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  • Guest's Avatar
    Guest replied
    Originally posted by Evan
    Assembler is all about control. Absolute and total control. By far my favorite way to code but not on an X86 machine. Give me something with predictable instruction timings.

    About total control, do you know how to trash a hard drive with only 17 bytes of code? I mean trash, not erase. No, I won't post it here.

    I trashed two of them last year in my 20 ton hydraulic press. I didn't need any code at all....

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  • Guest's Avatar
    Guest replied
    Originally posted by photomankc
    Well, I'm not going to argue forever. The understanding I had from discussions with some folks that deal with it was that the crack is itself a violation. The key is generally an encryption algorithm and reverse engineering it to generate one without authority is circumvention of copy control. Eveyone is of course free to operate on thier own understanding. As I said the odds of a federal prosecution is low for a dude at home.
    Writing a crack is no different than the guy who disables the built in gps on his car with OnStar. His car, his rights, your computer, your rights.

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  • photomankc
    replied
    Originally posted by IanPendle
    Photomankc wrote:

    Everyone is of course free to operate on thief own understanding.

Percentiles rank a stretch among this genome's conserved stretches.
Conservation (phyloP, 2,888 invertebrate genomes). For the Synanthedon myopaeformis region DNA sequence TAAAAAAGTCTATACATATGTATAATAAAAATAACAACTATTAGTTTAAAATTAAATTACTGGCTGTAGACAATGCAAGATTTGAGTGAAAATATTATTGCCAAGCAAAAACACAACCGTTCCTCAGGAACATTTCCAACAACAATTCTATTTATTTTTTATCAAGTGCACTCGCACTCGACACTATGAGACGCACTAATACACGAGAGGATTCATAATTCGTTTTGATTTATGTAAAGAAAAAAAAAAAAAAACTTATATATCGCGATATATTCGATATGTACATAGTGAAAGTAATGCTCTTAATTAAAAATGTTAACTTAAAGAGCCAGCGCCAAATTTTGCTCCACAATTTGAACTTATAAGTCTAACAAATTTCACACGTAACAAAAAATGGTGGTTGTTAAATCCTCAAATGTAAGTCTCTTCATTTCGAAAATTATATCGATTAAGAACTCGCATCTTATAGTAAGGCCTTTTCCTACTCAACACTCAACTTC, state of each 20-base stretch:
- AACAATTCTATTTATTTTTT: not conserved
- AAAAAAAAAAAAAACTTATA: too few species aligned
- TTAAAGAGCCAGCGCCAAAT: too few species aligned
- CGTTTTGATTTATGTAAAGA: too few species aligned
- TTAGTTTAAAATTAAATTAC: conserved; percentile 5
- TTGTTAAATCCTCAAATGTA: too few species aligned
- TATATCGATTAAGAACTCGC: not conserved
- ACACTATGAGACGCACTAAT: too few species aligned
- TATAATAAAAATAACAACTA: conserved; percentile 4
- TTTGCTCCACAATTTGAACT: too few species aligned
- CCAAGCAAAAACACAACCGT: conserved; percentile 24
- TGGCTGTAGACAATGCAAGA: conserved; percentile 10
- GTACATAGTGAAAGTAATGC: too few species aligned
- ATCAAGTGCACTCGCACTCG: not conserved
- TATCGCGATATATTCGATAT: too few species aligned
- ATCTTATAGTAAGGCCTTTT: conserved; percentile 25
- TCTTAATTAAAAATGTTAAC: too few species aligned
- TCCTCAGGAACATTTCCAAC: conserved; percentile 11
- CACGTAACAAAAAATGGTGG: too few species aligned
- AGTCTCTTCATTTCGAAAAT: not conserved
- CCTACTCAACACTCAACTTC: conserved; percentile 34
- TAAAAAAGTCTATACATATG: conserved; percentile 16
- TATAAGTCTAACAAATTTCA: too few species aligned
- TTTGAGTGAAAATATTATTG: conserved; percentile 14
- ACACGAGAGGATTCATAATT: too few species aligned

Great typo - was it intentional?

    Ian.

    LOL..... no. [email protected]@ IPhone.

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  • IanPendle
    replied
    Photomankc wrote:

    Everyone is of course free to operate on thief own understanding.

    Great typo - was it intentional?

    Ian.

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  • photomankc
    replied
    Originally posted by Evan
    The DMCA make defeating encryption illegal. Generating a key is not the same as breaking
    Well, I'm not going to argue forever. The understanding I had from discussions with some folks that deal with it was that the crack is itself a violation. The key is generally an encryption algorithm and reverse engineering it to generate one without authority is circumvention of copy control. Eveyone is of course free to operate on thier own understanding. As I said the odds of a federal prosecution is low for a dude at home.
    Last edited by photomankc; 12-22-2010, 04:38 AM.